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I have a SQL Script that runs every night and will generate files showing each Sales Reps production for the previous day. This works 99% of the time, the 1% it does not work is when one of the variables has invalid characters, which of course would generate an invalid file name. Is there a t-sql way of checking if @filename is a valid string and if it is not replace @filename with a generic naming convention so the procedure does not error?

Sample syntax below:

`Declare @RepName NVARCHAR(500), @filename nvarchar(4000), @Detailedinfo varchar(50)

DECLARE cursor1 CURSOR FOR

  Select Distint repname, saleinfo from dailysalesjournal;

  OPEN cursor1

  FETCH NEXT FROM cursor1 INTO @RepName, @Detailedinfo

  WHILE @@FETCH_STATUS = 0
  BEGIN

    Set @filename = 'C:\Test\GeneratedFromSQLProc\'+@RepName+'\SaleInfo'+@Detailedinfo+'.csv'

    Print @filename

FETCH NEXT FROM cursor1 INTO @RepName, @Detailedinfo

END

CLOSE cursor1

DEALLOCATE cursor1  `
  • I don't think there is a "check for a valid filename" function or anything, you'll probably have to do an explicit REPLACE for invalid characters you know might be there, based on what you know about the source. I think the invalid windows characters are \ / : * ? " < > and | – BradC Jun 5 '17 at 13:39
  • @BradC - I have seen \ / " * ? <> in the filename. You recommend to do a check once I have set the filename, and if it contains any of those characters to just do a replace? – Smith Stanley Jun 5 '17 at 13:41
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    Yeah, just run it through a series of SET @filename = REPLACE(@filename, '\','') to get rid of any invalid characters. – BradC Jun 5 '17 at 13:45
  • No problem, I posted as an answer for posterity. – BradC Jun 5 '17 at 13:49
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Just run it through a series of REPLACE statements to get rid of any invalid characters:

SET @filename = REPLACE(@filename, '\','');
SET @filename = REPLACE(@filename, '/','');
SET @filename = REPLACE(@filename, ':','');
SET @filename = REPLACE(@filename, '"','');
SET @filename = REPLACE(@filename, '*','');
SET @filename = REPLACE(@filename, '?','');
SET @filename = REPLACE(@filename, '<','');
SET @filename = REPLACE(@filename, '>','');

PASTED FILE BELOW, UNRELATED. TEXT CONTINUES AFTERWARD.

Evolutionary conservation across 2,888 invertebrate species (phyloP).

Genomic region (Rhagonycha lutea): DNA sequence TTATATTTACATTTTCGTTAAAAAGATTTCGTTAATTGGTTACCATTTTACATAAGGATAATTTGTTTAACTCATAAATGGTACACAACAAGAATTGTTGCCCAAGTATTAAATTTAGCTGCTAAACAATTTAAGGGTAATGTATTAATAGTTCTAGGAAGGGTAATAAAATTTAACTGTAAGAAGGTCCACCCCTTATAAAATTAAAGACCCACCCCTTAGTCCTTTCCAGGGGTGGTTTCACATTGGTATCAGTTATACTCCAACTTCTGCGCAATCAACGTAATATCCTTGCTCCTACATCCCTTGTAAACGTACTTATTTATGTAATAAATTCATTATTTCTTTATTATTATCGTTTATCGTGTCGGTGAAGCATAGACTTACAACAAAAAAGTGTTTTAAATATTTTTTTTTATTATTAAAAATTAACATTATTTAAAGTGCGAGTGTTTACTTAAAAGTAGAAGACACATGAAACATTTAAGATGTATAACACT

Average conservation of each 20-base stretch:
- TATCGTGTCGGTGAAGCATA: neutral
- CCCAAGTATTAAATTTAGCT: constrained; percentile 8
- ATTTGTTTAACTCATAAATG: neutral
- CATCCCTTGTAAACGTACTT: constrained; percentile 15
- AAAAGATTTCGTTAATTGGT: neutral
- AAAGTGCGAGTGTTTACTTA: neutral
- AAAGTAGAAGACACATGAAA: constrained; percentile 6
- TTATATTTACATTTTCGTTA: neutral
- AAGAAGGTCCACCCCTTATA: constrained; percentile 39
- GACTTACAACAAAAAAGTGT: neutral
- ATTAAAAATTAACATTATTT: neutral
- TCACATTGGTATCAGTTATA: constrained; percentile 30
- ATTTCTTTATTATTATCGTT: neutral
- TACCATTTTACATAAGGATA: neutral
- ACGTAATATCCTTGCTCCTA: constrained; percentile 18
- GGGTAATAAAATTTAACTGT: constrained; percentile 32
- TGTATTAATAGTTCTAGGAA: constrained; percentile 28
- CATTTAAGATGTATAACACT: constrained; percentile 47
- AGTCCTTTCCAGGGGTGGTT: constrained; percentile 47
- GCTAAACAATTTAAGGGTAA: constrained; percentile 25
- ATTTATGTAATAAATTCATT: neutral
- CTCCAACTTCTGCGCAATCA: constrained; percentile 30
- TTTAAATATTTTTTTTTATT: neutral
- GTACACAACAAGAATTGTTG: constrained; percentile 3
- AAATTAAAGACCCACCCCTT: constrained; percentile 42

SET @filename = REPLACE(@filename, '|','');

If it doesn't contain the character, it'll leave it unchanged. If it finds it, it'll remove it.

  • Would the * be considered a wildcard and replace the entire string? – Smith Stanley Jun 5 '17 at 14:07
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    @SmithStanley No, * and ? aren't SQL wildcards. SQL wildcards are % and _, and those only work in a LIKE statement. – BradC Jun 5 '17 at 14:13
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Adding to BradC's answer, here's another way to replace troublesome characters using a wildcard:

--- These characters are allowed:
DECLARE @allowed varchar(1000)='a-zA-Z0-9 ';

--- Loop through each disallowed character in @filename:
WHILE (@filename COLLATE Latin1_General_BIN LIKE '%[^'+@allowed+']%')
    SET @filename=STUFF(@filename,
                        PATINDEX('%[^'+@allowed+']%',
                                 @filename COLLATE Latin1_General_BIN), 1, '');

You can set a SQL Server-style wildcard in the @allowed variable to determine which characters are "legal". In my example, I'm allowing lower-case and upper-case A-Z as well as numeric values and space.

  • Very interesting approach. I never thought of setting a variable equal to A-Z and 0-9 then checking the value against that. I have not tested (yet) but I assume will be much quicker than multiple Replace statements. – Smith Stanley Jun 5 '17 at 19:10
  • Actually, it's just a loop, so performance for the multiple REPLACE statements depends on the number of replacements, whereas the performance of this loop pattern depends on the number of iterations, i.e. the number of characters that need to be replaced. For a single variable like this, execution time will be negligible either way. – Daniel Hutmacher Jun 5 '17 at 20:26

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